Some of our competitors extended their imaging technology into consumer electronics and encountered severe competition from existing manufacturers and the brutal profit margins of a business where prices seem to be in a perpetual freefall. You have to pick your battles and niches and understand the competitive landscape. Agfa realized early on, for example, that it should not try competing in desktop printing as that market was taken already and one can only compete by slashing ink prices. The other problem competitors encountered stemmed from predicting the descent curve for traditional film products.

Some companies placed their hopes on the boom in emerging markets. But sales of traditional products for the world as a whole were declining and in the emerging markets, the old technology was often skipped entirely.


What is the outlook for your company?

Agfa Graphics has positioned itself for future growth in the graphic communications industry. Through savvy investments and acquisitions, our company holds a unique leadership position among its competition. In certain market segments, competition comes obviously from electronic alternatives to print such as the internet, mobile communication devices, and e-readers; and printed media will unavoidably decline in those segments. However, print will continue to occupy a leading position in the graphic communications industry and in segments like packaging and the sign market, print is still growing. Graphic communications customers increasingly expect fast turnarounds, short runs, and personalization. Such options are available with digital printing and Agfa Graphics provides the broadest and most innovative product portfolio that meets the customers’ needs.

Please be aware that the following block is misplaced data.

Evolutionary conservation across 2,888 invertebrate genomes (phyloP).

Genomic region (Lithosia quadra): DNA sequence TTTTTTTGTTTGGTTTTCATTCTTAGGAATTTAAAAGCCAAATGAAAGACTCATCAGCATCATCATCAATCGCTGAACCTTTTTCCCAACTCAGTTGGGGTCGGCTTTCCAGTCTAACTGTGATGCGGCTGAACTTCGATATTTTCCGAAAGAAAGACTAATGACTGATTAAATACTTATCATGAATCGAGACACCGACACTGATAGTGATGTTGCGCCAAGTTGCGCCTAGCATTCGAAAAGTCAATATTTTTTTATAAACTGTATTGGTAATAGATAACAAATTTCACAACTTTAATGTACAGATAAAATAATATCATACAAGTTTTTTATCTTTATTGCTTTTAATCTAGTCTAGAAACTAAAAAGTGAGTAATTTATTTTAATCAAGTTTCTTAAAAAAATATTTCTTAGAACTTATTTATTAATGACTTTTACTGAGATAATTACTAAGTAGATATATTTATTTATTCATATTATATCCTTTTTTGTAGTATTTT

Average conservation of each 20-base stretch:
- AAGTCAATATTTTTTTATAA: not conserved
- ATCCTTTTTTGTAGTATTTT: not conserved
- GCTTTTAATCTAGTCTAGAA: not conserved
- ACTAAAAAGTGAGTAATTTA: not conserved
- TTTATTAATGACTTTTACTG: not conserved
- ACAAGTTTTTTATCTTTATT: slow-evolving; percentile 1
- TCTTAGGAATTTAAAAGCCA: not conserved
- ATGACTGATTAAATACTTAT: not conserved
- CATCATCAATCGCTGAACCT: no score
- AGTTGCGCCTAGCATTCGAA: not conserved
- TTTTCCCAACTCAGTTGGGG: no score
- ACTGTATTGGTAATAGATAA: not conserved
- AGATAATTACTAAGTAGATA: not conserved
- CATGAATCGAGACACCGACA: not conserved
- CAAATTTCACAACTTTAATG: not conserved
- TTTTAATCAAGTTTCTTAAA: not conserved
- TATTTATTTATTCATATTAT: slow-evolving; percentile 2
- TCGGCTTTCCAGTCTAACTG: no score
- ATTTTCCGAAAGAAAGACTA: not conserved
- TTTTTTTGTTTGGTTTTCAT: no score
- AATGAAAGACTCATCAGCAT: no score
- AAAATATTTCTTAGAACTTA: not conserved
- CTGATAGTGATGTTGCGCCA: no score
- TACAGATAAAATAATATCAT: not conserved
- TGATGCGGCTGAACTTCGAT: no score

After the acquisition of Pitman last year, Agfa Graphics has an unmatched national distribution network and is able to supply products to print service providers within 24 hours so they can meet the demands of their customers.


Important dates in Agfa’s history:

Agfa was established in 1867.

In 1936, Agfa revolutionized the world of color photography with a film product called Agfacolor, which was ahead of the competition and had 278 patents.

In 1971, Agfa introduced the first European copier based on xerographic technology.

In 1981, as a result of speculation on the silver market, Agfa took a capital investment from Bayer, and became a 100 percent subsidiary of Bayer.

Agfa realized the need to invest in digital technology and decided to become a leading company in imaging technology as well as the consumer photo market.

In 1982, Agfa acquired the U.S.-based Compugraphic Corporation and entered the graphics market, becoming a worldwide leader for computer-controlled photographic typesetting machines.

In 1996 and 1997, Agfa acquired the printing plate and proofing divisions of DuPont and Hoechst Celanese and rose to the forefront of the graphic arts industry.

In 1999, with the acquisition of sterling diagnostic imaging, Agfa added conventional medical imaging to its U.S. portfolio, building on the successful market position it already had in Europe.

Enter Mertens. in 1999, Agfa was rapidly becoming a technology company and no longer fit into Bayer’s chemical-focused strategy. That same year, Agfa became a public company on the Brussels stock exchange (now euronext), and set out to fully transition from analog to digital technologies.